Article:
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A third of Newham workers are not paid enough to live on

PUBLISHED: 10:46 30 May 2019 | UPDATED: 10:46 30 May 2019

More than a third of Newham workers earn less than Real Living Wage, the latest Office for National Statistics figures reveal. Picture: PA Images / Dominic Lipinski.

More than a third of Newham workers earn less than Real Living Wage, the latest Office for National Statistics figures reveal. Picture: PA Images / Dominic Lipinski.

PA Wire/PA Images

Newham has one of the highest proportions of low earners in England, with more than a third of workers paid less than the Real Living Wage.

Charities and trade unions have warned of a "rising tide of in-work poverty" across the country, with millions of workers struggling to make ends meet.

The latest figures from the Office for National Statistics show 33.8 per cent of jobs in Newham pay less than the Real Living Wage - around 23,000 workers in total.

The Real Living Wage, which was £10.20 per hour for workers in London when the data was compiled but has since been raised to £10.55, is set by the Living Wage Foundation.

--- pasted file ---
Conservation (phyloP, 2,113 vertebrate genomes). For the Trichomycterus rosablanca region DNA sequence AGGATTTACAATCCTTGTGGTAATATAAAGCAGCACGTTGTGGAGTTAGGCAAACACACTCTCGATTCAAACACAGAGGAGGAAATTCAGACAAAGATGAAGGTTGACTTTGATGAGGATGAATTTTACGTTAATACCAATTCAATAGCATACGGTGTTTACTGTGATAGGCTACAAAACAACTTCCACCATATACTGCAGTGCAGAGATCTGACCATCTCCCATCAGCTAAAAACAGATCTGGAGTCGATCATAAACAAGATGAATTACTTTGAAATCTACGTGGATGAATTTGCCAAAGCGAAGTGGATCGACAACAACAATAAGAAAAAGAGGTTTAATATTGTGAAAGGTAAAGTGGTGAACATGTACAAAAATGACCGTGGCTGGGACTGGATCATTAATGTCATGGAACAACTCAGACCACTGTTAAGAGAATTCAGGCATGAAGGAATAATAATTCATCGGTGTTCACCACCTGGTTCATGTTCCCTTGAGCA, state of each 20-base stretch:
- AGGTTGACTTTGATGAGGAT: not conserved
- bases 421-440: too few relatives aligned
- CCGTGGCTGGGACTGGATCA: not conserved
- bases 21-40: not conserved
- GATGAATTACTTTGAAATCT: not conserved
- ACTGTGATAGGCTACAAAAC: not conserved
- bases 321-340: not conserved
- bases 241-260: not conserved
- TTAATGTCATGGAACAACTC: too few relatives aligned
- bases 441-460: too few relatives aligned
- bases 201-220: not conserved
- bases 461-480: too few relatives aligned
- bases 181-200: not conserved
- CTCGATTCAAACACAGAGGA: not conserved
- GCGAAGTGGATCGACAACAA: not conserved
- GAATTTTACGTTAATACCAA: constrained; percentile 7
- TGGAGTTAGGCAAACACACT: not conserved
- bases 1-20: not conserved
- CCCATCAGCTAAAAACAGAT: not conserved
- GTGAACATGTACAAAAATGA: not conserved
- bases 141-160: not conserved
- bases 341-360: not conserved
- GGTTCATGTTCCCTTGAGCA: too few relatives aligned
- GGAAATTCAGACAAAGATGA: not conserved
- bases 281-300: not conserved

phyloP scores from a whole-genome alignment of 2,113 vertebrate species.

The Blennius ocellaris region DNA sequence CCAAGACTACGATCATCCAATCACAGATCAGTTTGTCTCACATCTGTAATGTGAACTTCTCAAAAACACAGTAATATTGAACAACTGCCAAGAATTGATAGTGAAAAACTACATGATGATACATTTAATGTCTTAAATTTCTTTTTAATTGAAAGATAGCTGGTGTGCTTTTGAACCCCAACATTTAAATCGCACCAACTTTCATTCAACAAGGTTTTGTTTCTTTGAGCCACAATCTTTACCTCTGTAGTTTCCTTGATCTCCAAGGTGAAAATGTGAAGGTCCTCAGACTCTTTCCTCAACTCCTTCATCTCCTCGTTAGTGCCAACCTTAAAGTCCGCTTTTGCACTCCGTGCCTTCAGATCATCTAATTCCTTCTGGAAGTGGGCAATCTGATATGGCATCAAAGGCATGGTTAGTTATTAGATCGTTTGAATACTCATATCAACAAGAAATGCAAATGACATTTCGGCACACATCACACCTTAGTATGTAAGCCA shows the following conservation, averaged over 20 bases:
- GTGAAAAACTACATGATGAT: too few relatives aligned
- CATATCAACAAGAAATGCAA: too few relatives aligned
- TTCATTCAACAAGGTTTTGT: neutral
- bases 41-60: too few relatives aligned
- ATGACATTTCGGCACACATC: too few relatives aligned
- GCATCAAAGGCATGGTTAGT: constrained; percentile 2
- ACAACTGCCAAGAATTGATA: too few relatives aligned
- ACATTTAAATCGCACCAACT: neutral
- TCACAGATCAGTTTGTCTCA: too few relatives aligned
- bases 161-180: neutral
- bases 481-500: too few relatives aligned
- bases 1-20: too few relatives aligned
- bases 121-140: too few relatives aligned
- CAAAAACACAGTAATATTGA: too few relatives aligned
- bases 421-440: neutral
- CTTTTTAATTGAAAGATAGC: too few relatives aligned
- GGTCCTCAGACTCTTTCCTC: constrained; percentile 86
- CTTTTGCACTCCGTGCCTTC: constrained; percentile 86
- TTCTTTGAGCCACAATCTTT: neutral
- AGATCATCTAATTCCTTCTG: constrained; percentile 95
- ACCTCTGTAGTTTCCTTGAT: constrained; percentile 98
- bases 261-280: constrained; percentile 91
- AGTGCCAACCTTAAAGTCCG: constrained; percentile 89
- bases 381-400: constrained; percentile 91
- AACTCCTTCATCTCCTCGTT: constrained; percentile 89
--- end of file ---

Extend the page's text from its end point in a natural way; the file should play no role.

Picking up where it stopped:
That rate is higher than the living wage introduced by government in 2016. It is calculated from the minimum amount a person needs to meet their everyday cost of living.

The Living Wage Foundation argues that businesses paying the living wage benefit from more productive and motivated workers.

"If we want to build a modern, dynamic economy, we need to see more businesses step up and join the over 5,000 Living Wage employers committed to pay a fair day's pay for a hard day's work," said its director Katherine Chapman.

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The numbers reveal stark variations across the country.

Workers earning below the living wage are at a low of 6.3 per cent in the City of London. The worst area is Redbridge, where almost half of workers are paid below the Real Living Wage.

It is vital to invest in places with low employment and low pay according to Helen Barnard, deputy director of policy at the Joseph Rowntree Foundation.

"It is totally unacceptable that at a time of record employment we are seeing a rising tide of in-work poverty across the country," she said.

Unite assistant general secretary Steve Turner said the government should ban zero and short hours contracts.

A spokeswoman for the Department of Business, Energy and Industrial Strategy said it was committed to fair pay for workers.

"Last month's rise in the National Living and Minimum Wage has benefited millions of people, and our minimum wage rates are now among the highest in the world," she said.

"The Low Pay Commission, who recommend our minimum and living wage rates, are working to increase the Living Wage to 60 per cent of median earnings by 2020."

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